Merging Technologies NADAC
Input: Ethernet (RAVENNA/AES67) on RJ45 connector, AES/EBU, Toslink, Coax S/PDIF
Output: balanced XLR: x8 for Multichannel, x2 for Stereo, 3.5mm jack + 6mm headphone jacks
Dimensions: 435 W x 435 D x 95 H mm
Weight: 11 kg
Availability: through authorized dealers
Price: $10,500.00 for Stereo, $11,500.00 for Multichannel-8
"Timing is everything." Tommy Shaw
The Ravenna IP technology allows for syncing of multiple audio devices over Ethernet using the Precision Time Protocol (PPT) achieving clock accuracy "in the sub-microsecond range". This comes in handy in recording studios where Merging Technologies got its start, and earned its reputation, back in 1990 in Chexbres, Switzerland. As we all know, timing is everything in home audio, too, so Merging Technologies (MT) imbued its NADAC with, among other things, the Ravenna IP technology.
I think it's fair to say that the Roon Ready NADAC's appeal is four-fold; stereo, multichannel, multi-room, and Roon. Even though I have the Multichannel-8 version here for review, I've set it up to function exactly the same as the Stereo version since I am not multichannel endowed. For anyone interested in getting the NADAC multichannel picture, there's no better place than Kal Rubinson's review over on Stereophile. You'll also want to watch Kals' video interview with Merging Technologies' Dominique Brulhart as it's chock full of great information.
The NADAC employs eight DACs using the ESS9008S Sabre Reference Audio DAC chip and by putting the Multichannel-8 version in stereo mode using the front panel control, these DACs are summed, 4 per channel, for optimal performance (the same as the Stereo version). There's also a dedicated ESS9008 chip for the headphone output. Resolutions up to 384kHz, DXD, and DSD256 are supported via Ethernet while the AES and S/PDIF inputs max out at 192kHz.
The NADAC's anodized aluminum case weighs a whopping 24+ lbs and is very nicely put together; no rough edges here. The front panel includes the company's logo which acts as the on/off button and is so well integrated that you may not realize this to be case without looking closely. Once you press it, the logo's white ringed LED lights up to a soft glow. There's a small square display for going through setup options, which aslo shows basic playback information. To its right is a knob/switch for navigating the menu options and controlling the NADAC's volume. Finally on the far right sit the 3.5mm and 6mm headphone jacks.
Around back are the ins and outs and the multichannel version is necessarily busier to accommodate all those extra channels. Setup was pretty much a snap; all users have to download and install the NADAC drivers (Core Audio or ASIO), the Ravenna installer, and there's also an optional iOS control app. The software setup steps are very nicely detailed in the downloadable setup guides, a process that took me all of a few minutes.
Physical connectivity also took a matter of minutes; I used the included MT Ethernet cable to connect to my TP-Link Media Converter, which is in turn connected to my router, and a pair of Tellurium Q Black XLRs leashed the NADAC to my Ayre AX-5 Twenty integrated amp. The DeVore Fidelity gibbon Xs handled speaker duty, as usual. I used my iPad running Roon Remote to control playback throughout this review but it's worth noting that the iOS NADAC app allows you to control its volume.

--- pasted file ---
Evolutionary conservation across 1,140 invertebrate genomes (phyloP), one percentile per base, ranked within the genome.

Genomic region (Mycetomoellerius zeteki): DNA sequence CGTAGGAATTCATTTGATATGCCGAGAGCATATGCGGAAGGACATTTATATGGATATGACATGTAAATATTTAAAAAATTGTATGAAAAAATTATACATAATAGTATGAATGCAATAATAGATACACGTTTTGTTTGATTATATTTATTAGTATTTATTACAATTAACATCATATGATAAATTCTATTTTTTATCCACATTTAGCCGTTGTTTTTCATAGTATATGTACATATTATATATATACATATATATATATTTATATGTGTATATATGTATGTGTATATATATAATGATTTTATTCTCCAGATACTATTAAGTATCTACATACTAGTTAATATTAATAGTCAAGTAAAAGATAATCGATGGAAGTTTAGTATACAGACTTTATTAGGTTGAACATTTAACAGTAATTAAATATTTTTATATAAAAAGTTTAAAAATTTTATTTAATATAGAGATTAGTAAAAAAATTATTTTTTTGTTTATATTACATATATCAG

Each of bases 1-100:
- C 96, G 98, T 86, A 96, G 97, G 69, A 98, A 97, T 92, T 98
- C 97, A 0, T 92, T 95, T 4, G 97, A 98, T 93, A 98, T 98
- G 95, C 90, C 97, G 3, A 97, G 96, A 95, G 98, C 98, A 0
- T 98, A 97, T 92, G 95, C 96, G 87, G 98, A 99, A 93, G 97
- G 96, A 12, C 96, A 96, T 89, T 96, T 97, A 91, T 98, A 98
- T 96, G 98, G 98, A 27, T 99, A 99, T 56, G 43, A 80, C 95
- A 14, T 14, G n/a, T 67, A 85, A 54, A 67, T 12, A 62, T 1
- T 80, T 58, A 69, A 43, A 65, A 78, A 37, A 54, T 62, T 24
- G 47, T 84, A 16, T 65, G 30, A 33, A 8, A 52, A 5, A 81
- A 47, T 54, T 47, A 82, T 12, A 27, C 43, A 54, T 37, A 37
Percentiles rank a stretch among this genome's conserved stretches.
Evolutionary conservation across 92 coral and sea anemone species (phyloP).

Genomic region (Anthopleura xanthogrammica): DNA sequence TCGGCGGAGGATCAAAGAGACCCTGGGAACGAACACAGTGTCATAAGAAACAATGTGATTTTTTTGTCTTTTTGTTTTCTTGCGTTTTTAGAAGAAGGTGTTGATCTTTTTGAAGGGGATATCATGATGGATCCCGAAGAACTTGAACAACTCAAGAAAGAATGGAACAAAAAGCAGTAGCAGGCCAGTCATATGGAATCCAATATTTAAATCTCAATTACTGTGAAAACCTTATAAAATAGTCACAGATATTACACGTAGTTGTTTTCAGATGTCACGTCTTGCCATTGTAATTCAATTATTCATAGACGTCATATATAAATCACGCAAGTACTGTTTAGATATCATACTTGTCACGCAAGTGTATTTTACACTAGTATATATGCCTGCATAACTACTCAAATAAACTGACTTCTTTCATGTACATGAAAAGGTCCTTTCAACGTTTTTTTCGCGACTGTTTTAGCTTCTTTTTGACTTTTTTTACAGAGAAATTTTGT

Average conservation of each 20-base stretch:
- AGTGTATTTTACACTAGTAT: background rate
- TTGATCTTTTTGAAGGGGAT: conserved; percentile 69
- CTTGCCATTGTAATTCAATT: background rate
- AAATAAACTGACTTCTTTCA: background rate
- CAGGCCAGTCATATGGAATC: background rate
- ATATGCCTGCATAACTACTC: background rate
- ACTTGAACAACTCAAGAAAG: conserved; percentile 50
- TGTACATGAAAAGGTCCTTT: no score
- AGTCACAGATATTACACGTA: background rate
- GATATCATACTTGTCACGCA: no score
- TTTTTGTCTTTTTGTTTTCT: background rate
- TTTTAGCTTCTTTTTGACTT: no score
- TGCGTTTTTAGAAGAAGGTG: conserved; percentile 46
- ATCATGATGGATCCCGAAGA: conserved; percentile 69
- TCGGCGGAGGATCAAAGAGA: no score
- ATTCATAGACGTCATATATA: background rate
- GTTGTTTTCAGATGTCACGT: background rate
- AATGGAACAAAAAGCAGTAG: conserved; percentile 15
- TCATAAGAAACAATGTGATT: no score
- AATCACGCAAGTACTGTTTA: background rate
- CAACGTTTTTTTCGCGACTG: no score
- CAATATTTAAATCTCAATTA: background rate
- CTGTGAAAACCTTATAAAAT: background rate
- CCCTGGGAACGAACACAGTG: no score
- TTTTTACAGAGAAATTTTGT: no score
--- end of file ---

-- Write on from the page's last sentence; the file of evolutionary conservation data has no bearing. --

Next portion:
As (bad) luck would have it, we lost power during the NADAC's time here, tree across a power line due to one NJ's tropical storms, which meant resetting the NADAC in order to reset its IP address, and then restarting Roon Server so it would once again see the NADAC. The potentially confusing part was the Roon Control app still displayed the NADAC as the output device but alas, no sound. NADAC owners may want to consider setting a static IP address for their unit.
Listening to my system with the NADAC in it was pretty much pure pleasure. Over the course of many weeks, the NADAC delivered a super clean, super stable, highly detailed musical picture while not being fatiguing or unnatural sounding. It was easy to relax and enjoy all of my music and, perhaps of greater importance, music that was new to me.
Compared to the very impressive MOON by Simaudio Nēo 280D MiND (see review, the NADAC offered up a more refined sound image, where every last piece of the sonic puzzle simply gelled in a more convincing manner. There were times when I let Roon Radio take over track selection so I was delighted with the surprise of musical choices and their accompanying sounds. I learned a number of things from this experience including how good Marissa Nadler's music sounds, how well the NADAC deals with acoustic music, and how the NADAC can handle the hard stuff without getting the least bit tipsy.
The NADAC's headphone amp mimicked the DACs performance when using the AudioQuest NightHawk headphones; clean, clear, and in control. I also connected the NADAC to the Ayre's XLR input I have set for Pass Through mode, bypassing the Ayre's volume control to give the NADAC's own a chance. The main difference I heard was a bit less air (pardon the pun) in the presentation with the sound image hardening up ever so slightly. So my preference in my system was to put the NADAC back into the Ayre's volume-controlled XLR input. YMMV.
For a more price-relevant comparison, the NADAC falls within total
The Merging Technologies NADAC is more than capable of delivering the sonic goods for near-endless hours of musical enjoyment. My guess is its appeal, and distinction, is even greater for multichannel users so I'll let Kal Rubinson close out my review, "...I found the NADAC Multichannel-8 flawless. It provided some of the best sound I have ever heard in my home."
Also in-use during the NADAC review: MOON by Simaudio Nēo 280D MiND